The present invention therefore provides a security thread, suitable for at least partial incorporation in and/or for mounting on a security document or means of identification, such as a label. The present inventive security thread comprises a plastic thread or ribbon having at least two security detection means located thereon, where a first security detection means comprises a repeating pattern and where a second security detection means comprises metal-formed indicia. The pattern of the first security detection means comprises at least one metal region and at least one electrically isolating or nonconductive region, where such regions extend across the entire width of the plastic thread and are in an alternating sequence.

The present invention further provides a security paper having a first surface and having a security thread, as defined hereinabove, at least partially embedded therein and/or mounted on the first surface.

The present invention also provides a process for making a security paper having a first surface, which process comprises at least partially embedding a security thread, as defined hereinabove, in the security paper and/or mounting the security thread on the first surface of the security paper.

The present invention additionally provides a method of verifying the authenticity and reading the coded information of a security paper containing a security thread, as defined hereinabove, which method comprises: identifying the repeating pattern on the thread by a machine; and visually detecting, in transmitted illumination, the metal-formed indicia on the thread.

The foregoing and other features and advantages of the present invention will become more apparent from the following description and accompanying drawings.

BRIEF DESCRIPTION OF THE DRAWINGS

FIGS. 1 to 4 are plan views of various preferred embodiments of the present inventive security thread.

DESCRIPTION OF THE PREFERRED EMBODIMENT

Although the present inventive thread is described hereinbelow in association with security papers, such as banknotes and the like, the invention is not so limited. The inventive thread can be utilized with any document or means of identification for authentication purposes.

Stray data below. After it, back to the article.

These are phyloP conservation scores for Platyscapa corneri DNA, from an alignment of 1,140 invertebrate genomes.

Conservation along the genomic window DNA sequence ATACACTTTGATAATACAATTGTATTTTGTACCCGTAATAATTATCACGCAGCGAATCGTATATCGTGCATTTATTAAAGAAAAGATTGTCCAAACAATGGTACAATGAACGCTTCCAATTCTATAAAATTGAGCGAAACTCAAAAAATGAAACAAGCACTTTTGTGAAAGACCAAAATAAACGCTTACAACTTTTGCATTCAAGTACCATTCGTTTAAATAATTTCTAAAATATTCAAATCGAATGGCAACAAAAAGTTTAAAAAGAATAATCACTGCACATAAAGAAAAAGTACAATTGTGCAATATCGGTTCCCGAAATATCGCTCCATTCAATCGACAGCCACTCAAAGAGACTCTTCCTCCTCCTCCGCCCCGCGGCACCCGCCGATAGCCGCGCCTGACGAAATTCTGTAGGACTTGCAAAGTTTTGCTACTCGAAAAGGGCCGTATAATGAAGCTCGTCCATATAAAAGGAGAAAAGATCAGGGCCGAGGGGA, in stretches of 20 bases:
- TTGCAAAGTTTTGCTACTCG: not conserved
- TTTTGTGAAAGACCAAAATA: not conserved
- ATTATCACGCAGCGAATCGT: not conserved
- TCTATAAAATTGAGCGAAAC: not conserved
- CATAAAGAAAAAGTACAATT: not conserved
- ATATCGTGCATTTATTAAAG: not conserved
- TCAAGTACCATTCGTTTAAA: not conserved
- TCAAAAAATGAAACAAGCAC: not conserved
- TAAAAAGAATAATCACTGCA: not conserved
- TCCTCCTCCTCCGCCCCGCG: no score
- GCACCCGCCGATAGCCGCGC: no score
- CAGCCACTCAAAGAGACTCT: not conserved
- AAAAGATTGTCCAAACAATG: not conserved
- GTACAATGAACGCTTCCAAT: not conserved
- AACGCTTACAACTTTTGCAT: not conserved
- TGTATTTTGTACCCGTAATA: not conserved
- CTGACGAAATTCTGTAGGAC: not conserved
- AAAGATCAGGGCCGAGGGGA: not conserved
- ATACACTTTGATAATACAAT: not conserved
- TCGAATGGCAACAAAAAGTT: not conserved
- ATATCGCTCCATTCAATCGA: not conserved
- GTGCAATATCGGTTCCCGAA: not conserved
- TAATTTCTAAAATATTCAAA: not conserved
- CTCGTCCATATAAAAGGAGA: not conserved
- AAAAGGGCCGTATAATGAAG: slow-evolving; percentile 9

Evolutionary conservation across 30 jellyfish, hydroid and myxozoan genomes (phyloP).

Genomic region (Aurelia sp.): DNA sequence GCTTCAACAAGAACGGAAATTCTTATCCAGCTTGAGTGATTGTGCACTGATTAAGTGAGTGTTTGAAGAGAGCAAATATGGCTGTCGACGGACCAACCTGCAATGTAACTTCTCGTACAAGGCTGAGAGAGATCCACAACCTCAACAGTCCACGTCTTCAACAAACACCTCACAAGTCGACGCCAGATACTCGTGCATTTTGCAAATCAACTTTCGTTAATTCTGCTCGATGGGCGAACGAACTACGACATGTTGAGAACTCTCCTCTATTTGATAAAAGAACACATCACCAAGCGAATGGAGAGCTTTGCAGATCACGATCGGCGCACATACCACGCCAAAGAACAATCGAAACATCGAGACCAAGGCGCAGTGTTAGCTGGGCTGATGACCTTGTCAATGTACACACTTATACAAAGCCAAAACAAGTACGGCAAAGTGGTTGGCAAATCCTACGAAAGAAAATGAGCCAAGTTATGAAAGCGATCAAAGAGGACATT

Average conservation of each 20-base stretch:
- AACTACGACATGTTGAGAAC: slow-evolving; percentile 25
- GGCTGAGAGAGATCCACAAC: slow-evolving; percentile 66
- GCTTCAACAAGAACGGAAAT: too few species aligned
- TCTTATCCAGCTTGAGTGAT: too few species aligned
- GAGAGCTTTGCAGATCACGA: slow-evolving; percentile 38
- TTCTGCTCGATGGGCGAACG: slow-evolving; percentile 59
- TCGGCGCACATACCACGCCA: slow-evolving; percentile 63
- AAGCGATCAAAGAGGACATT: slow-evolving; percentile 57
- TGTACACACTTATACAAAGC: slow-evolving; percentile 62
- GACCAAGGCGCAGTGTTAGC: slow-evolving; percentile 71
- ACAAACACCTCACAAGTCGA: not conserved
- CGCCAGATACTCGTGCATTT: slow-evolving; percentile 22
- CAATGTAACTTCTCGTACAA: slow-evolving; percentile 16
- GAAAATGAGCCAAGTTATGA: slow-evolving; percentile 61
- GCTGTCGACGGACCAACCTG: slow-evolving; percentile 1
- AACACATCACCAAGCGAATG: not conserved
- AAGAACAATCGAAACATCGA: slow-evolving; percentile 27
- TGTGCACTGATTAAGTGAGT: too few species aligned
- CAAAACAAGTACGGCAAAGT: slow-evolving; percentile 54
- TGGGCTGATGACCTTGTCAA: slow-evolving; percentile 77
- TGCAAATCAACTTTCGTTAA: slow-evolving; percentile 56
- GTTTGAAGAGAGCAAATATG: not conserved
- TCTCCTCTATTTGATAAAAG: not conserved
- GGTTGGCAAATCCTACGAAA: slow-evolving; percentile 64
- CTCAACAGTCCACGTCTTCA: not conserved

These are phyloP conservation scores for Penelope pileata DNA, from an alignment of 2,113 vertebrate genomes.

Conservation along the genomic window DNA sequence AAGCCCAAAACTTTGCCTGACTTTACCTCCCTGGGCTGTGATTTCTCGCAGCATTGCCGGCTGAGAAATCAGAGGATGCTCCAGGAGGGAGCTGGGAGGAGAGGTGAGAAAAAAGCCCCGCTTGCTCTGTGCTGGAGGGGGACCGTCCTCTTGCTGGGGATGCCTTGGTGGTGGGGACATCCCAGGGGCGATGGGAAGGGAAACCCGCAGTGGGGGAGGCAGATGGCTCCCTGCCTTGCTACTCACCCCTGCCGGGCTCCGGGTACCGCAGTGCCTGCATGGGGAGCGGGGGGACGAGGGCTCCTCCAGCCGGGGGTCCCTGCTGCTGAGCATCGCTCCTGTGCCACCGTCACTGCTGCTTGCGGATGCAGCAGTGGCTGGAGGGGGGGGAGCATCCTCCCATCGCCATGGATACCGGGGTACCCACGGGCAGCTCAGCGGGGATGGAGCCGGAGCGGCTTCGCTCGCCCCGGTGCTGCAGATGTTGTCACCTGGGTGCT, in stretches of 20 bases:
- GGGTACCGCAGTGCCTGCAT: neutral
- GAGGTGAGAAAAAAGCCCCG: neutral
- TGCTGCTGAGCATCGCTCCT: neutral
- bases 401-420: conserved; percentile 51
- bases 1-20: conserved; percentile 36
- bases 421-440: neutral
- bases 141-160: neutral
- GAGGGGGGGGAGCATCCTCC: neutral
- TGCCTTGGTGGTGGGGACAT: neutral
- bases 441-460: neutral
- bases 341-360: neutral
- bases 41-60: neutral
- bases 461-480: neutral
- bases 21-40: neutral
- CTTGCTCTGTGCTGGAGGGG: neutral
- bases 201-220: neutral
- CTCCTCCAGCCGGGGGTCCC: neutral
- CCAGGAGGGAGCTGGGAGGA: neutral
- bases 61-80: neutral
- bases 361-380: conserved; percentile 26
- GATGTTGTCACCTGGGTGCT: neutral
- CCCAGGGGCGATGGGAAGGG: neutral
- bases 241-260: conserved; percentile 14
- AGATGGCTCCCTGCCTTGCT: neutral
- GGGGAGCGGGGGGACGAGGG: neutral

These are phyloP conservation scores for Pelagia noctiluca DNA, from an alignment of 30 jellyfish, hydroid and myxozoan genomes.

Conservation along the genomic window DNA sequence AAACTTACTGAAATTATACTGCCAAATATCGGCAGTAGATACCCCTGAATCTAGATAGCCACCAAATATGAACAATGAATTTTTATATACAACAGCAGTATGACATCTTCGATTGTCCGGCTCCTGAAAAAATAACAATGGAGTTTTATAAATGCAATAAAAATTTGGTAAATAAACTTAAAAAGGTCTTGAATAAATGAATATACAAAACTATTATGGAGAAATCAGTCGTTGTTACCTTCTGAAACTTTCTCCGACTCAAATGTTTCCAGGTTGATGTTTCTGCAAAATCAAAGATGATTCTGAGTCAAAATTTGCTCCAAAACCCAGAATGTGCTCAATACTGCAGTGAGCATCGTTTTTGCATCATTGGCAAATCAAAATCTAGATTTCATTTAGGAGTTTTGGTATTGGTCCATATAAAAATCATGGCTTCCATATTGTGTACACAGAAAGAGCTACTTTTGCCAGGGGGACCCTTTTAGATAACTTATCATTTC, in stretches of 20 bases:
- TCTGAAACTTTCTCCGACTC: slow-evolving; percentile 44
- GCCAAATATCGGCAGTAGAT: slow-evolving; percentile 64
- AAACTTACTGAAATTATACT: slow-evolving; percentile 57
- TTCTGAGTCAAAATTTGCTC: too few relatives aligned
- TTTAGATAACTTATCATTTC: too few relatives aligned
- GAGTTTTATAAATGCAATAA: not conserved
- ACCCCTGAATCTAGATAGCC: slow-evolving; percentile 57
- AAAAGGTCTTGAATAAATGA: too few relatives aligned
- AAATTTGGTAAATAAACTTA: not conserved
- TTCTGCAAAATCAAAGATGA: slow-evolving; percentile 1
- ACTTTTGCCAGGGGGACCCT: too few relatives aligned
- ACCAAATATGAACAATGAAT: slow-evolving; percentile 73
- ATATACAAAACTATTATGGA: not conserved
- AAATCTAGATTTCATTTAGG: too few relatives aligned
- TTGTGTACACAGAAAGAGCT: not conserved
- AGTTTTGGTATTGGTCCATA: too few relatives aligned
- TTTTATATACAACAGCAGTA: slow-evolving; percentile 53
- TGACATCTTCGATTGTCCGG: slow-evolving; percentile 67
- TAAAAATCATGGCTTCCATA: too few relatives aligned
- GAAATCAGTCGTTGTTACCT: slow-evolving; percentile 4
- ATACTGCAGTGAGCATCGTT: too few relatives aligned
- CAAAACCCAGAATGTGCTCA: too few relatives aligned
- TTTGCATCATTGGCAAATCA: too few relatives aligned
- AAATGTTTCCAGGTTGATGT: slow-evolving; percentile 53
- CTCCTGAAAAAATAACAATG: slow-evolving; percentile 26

Referring to the drawings in detail, a preferred embodiment of the security thread of the present invention is shown and generally designated by the reference numeral 10. The inventive thread 10 basically comprises a plastic thread or ribbon 12 having at least two security detection means located thereon, where a first security detection means 14 comprises a repeating pattern 16 and where a second security detection means 18 comprises metal-formed indicia 20. The pattern 16 of the first security detection means 14 comprises at least one metal region 22 and at least one electrically isolating or nonconductive region 24, where such regions extend across the entire width of the plastic thread 12 and are in an alternating sequence. In the preferred embodiment shown in FIG. 1, the repeating pattern 16 comprises one metal region 22 and one non-conductive region 24 with both regions adopting a rectangular configuration. The metal-formed indicia 20 are located only in the metal region 22 of the inventive thread 10 shown in FIG. 1. In the preferred embodiment displayed in FIG. 2, the repeating pattern 16 comprises one metal region 22 that has an increased total area of coverage on the thread 10 so as to accommodate additional metal-formed indicia 20. In FIG. 3, which displays yet another embodiment of the present invention, the metal-formed indicia 20 are located in both the metal region 22, as clear characters, and in the electrically isolating or non-conductive region 24, as metal characters. In FIG. 4, the electrically isolating region 24 adopts the configuration of a dollar sign and the metal-formed indicia 20 are located only in the metal region 22.